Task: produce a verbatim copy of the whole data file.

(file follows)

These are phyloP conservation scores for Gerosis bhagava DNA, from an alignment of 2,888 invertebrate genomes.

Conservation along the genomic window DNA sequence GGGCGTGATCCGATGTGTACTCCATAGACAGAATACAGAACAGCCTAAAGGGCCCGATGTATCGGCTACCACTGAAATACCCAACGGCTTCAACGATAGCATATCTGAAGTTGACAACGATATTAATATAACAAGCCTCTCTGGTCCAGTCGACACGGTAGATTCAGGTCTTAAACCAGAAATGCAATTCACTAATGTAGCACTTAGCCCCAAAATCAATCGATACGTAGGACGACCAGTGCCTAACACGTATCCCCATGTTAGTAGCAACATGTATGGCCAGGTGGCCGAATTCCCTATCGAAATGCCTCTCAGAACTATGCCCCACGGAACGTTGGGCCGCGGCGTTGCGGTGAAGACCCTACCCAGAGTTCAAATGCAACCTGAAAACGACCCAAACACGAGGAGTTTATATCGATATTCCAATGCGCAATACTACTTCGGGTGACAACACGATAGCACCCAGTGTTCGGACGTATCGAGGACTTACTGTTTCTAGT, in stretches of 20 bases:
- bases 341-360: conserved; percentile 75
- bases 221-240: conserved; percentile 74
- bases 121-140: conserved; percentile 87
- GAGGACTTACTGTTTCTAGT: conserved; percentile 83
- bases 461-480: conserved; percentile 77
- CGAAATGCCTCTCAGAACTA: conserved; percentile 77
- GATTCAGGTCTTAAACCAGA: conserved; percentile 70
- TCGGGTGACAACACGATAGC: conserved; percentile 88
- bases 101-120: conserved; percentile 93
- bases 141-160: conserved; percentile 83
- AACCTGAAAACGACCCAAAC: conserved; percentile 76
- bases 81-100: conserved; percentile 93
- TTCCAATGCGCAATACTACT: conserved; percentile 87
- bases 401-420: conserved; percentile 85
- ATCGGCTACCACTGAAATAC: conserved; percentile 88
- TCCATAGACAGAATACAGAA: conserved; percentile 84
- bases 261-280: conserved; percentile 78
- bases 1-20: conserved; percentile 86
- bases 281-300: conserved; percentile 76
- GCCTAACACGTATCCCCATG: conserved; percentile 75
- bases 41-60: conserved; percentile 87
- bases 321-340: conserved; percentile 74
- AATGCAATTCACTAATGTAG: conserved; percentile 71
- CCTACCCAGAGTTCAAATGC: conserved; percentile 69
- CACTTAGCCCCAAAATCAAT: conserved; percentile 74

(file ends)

These are phyloP conservation scores for Gerosis bhagava DNA, from an alignment of 2,888 invertebrate genomes.

Conservation along the genomic window DNA sequence GGGCGTGATCCGATGTGTACTCCATAGACAGAATACAGAACAGCCTAAAGGGCCCGATGTATCGGCTACCACTGAAATACCCAACGGCTTCAACGATAGCATATCTGAAGTTGACAACGATATTAATATAACAAGCCTCTCTGGTCCAGTCGACACGGTAGATTCAGGTCTTAAACCAGAAATGCAATTCACTAATGTAGCACTTAGCCCCAAAATCAATCGATACGTAGGACGACCAGTGCCTAACACGTATCCCCATGTTAGTAGCAACATGTATGGCCAGGTGGCCGAATTCCCTATCGAAATGCCTCTCAGAACTATGCCCCACGGAACGTTGGGCCGCGGCGTTGCGGTGAAGACCCTACCCAGAGTTCAAATGCAACCTGAAAACGACCCAAACACGAGGAGTTTATATCGATATTCCAATGCGCAATACTACTTCGGGTGACAACACGATAGCACCCAGTGTTCGGACGTATCGAGGACTTACTGTTTCTAGT, in stretches of 20 bases:
- bases 341-360: conserved; percentile 75
- bases 221-240: conserved; percentile 74
- bases 121-140: conserved; percentile 87
- GAGGACTTACTGTTTCTAGT: conserved; percentile 83
- bases 461-480: conserved; percentile 77
- CGAAATGCCTCTCAGAACTA: conserved; percentile 77
- GATTCAGGTCTTAAACCAGA: conserved; percentile 70
- TCGGGTGACAACACGATAGC: conserved; percentile 88
- bases 101-120: conserved; percentile 93
- bases 141-160: conserved; percentile 83
- AACCTGAAAACGACCCAAAC: conserved; percentile 76
- bases 81-100: conserved; percentile 93
- TTCCAATGCGCAATACTACT: conserved; percentile 87
- bases 401-420: conserved; percentile 85
- ATCGGCTACCACTGAAATAC: conserved; percentile 88
- TCCATAGACAGAATACAGAA: conserved; percentile 84
- bases 261-280: conserved; percentile 78
- bases 1-20: conserved; percentile 86
- bases 281-300: conserved; percentile 76
- GCCTAACACGTATCCCCATG: conserved; percentile 75
- bases 41-60: conserved; percentile 87
- bases 321-340: conserved; percentile 74
- AATGCAATTCACTAATGTAG: conserved; percentile 71
- CCTACCCAGAGTTCAAATGC: conserved; percentile 69
- CACTTAGCCCCAAAATCAAT: conserved; percentile 74